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Vol. 31. Issue. 3.May 2011
Pages 0-378
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Intraperitoneal daptomycin
Administración intraperitoneal de daptomicina
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L.. García-Lópeza, L.. Gómez Sayagoa, M.J.. Fernández-Reyes Luisb
a Servicio de Farmacia, Hospital General de Segovia,
b Servicio de Nefrolog??a, Hospital General de Segovia,
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To the Editor,

Peritonitis is one of the main causes of morbidity in patients undergoing peritoneal dialysis (PD). Although the usual treatments with vancomycin, aminoglycosides or semi-synthetic penicillins recommended in treatment guidelines for peritonitis1 are efficient in most cases, situations such as colonisation by methicillin-resistant microorganisms with some degree of resistance to vancomycin are common. These treatments are ineffective in these cases.

The proliferation of multi-resistant gram-positive pathogens has led to the antibiotic daptomycin being brought back and its clinical development has started again. It was approved by the United States Food and Drug Administration (FDA) in 2003 for the treatment of endocarditis caused by gram-positive pathogens, and skin and white-tissue infections.

A case study has been published of peritonitis which was not linked to the peritoneal catheter that was treated with intravenous daptomycin. This study analysed the concentration of daptomycin reached in the peritoneal fluid after intravenous administration. It was found to be 5mg/ml (minimum inhibitory concentration [MIC]=4mg/ml).2 Therefore, the concentrations in the intraperitoneal fluid as a result of intraperitoneal administration of the antibiotic would be less close to the microorganism MIC for daptomycin.

The clinical experience published to date is limited to two cases. Intraperitoneal daptomycin was used in these cases to treat peritonitis caused by vancomycin-resistant gram-positive bacteria.3 This treatment succeeded in these cases where conventional therapies had previously failed. The intraperitoneal administration of daptomycin was well tolerated in these patients and they had no peritoneal irritation or negative effects associated with the administration of drugs through this route.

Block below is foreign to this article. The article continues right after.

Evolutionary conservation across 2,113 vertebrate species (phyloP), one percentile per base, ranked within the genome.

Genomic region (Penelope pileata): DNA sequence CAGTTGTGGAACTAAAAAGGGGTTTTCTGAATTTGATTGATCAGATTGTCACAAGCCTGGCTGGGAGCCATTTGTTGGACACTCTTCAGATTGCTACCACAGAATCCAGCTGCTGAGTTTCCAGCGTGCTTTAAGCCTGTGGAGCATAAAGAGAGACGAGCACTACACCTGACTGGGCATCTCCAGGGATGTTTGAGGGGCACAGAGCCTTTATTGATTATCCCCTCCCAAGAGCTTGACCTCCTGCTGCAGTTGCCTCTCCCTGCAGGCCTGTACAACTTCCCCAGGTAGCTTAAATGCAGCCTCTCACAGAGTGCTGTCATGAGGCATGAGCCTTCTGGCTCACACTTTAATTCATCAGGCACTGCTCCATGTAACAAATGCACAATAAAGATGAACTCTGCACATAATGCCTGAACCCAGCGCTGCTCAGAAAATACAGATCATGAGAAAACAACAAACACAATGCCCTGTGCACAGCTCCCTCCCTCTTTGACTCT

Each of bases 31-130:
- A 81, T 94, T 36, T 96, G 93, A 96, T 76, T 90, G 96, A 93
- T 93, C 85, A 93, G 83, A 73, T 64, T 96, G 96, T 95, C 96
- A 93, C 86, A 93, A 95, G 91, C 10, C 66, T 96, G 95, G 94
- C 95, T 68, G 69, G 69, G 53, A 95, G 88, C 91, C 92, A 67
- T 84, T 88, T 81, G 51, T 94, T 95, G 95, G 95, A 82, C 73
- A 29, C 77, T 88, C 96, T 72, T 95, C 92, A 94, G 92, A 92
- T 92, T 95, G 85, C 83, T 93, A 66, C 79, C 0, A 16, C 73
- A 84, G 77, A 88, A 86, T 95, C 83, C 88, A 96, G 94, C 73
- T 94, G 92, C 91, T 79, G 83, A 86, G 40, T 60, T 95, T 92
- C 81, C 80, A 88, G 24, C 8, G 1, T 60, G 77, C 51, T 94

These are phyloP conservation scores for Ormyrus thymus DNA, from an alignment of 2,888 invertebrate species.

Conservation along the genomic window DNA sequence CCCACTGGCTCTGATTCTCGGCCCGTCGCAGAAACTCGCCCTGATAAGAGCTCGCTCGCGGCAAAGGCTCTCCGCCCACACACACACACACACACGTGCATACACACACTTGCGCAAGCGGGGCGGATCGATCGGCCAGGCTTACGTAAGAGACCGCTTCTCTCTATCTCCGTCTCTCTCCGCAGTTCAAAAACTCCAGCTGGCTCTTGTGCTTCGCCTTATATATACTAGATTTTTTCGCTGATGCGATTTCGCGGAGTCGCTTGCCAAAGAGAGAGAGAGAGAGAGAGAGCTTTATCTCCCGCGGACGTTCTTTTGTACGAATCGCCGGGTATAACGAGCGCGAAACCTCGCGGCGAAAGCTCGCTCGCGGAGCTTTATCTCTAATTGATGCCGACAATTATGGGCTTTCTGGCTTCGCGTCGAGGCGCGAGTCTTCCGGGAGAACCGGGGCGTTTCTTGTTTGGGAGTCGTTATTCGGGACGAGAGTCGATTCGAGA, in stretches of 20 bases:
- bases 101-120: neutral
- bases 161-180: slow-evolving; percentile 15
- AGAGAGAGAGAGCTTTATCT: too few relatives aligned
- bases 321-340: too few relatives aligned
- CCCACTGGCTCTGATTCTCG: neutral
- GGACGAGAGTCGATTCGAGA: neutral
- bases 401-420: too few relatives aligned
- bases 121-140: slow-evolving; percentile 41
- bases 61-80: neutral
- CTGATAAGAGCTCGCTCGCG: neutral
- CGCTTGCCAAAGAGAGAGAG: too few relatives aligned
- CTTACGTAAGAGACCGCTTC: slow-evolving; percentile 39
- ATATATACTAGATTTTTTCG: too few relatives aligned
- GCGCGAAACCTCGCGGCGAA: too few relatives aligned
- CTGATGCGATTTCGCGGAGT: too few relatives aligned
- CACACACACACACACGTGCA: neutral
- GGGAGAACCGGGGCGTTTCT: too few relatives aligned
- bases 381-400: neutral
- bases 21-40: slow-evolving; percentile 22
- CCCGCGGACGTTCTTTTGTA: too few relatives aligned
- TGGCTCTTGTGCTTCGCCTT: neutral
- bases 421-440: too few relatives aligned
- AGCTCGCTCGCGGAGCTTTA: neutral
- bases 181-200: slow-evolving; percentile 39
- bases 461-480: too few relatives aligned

Furthermore, daptomycin is a drug that is currently used to treat catheter-related bacteriaemias4 due to its efficacy in controlling biofilm growth, and that is why it may be considered useful in the treatment of biofilm on intraperitoneal catheters.

We report here the clinical case of a 61-year-old man who had been diagnosed with advanced chronic kidney disease (CKD) secondary to diabetic nephropathy since 2001. He started PD in December 2006. The patient has had three episodes of peritonitis since February 2008 that led us to consider removing the catheter in October 2009 due to suspected biofilm.

In May 2010 he had a new episode of peritonitis and was started on intraperitoneal empiric treatment with vancomycin following normal dosage guidelines (a shock dosage of 2g followed by 2g/3 days and a shock dosage of 100mg of tobramycin and 50mg/24h). The presence of Staphylococcus epidermidis and Streptococcus viridans which were only sensitive to carbapenems was found four days later when the culture results were received. We, therefore, continued with the intraperitoneal treatment with vancomycin at a dose of 2g a week (3 weeks), and tobramycin was changed for 1g of imipenem/24h for 14 days.

He had a new relapse in June 2010 and S. epidermidis with intermediate sensitivity to vancomycin (MIC=2) was isolated. Treatment with vancomycin was started according to protocol, with a positive clinical response, although after this relapse, it was suspected that the peritoneal catheter had been colonised by S. epidermidis biofilm. An application was made for the compassionate use of intraperitoneal daptomycin on the basis of the previous experience of two clinical cases published. Treatment with vancomycin was maintained until daptomycin was authorised.

We used the following treatment plan with daptomycin:

A shock dosage of 200mg (in a 2l PD1 solution), followed by 40mg in each change of the intraperitoneal fluid (four times a day) for 10 days. After finishing this treatment plan, the catheter was then put in an antibiotic lock with 350mg in 7ml for 12h once a week for one month. The patient responded positively to this treatment and has had no relapses or new episodes of peritonitis.

Bibliography
[1]
1.??Furgeson SB,??Teiltelbaum I. New treatment options and protocols for peritoneal dialysis-related peritonitis. Contrib Nephrol 2009;163:169-76. [Pubmed]
[2]
Burklein D, Heyn J, Kirchhoff C, Ozimek A, Traunmuller F, Joukhadar C, et al. Analysis of plasma and peritoneal fluid concentrations of daptomycin in a patient with Enterococcus faecium peritonitis. Int J Antimicrob Agents 2008;32(4):369-71. [Pubmed]
[3]
Huem SC, Hall I, Topal J, Mahnenmith R, Brewster U, Abu-alfa A. Successful use of intraperitoneal daptomicyn in the treatment of vancomycin-resistant enterococcus peritonitis. Am J Kidney Dis 2009;54(3):538-41. [Pubmed]
[4]
Raad I, Hanna H, Jiang Y, Dvorak T, Reitzel R, Chaiban G, et al. Comparative activities of daptomycin, linezolid and tigecycline against catheter-related methicilin-resistant Staphylococcus bacteremic isolates embedded in biofilm. Antimicrob Agents Chemother 2007;51:1656-60. [Pubmed]
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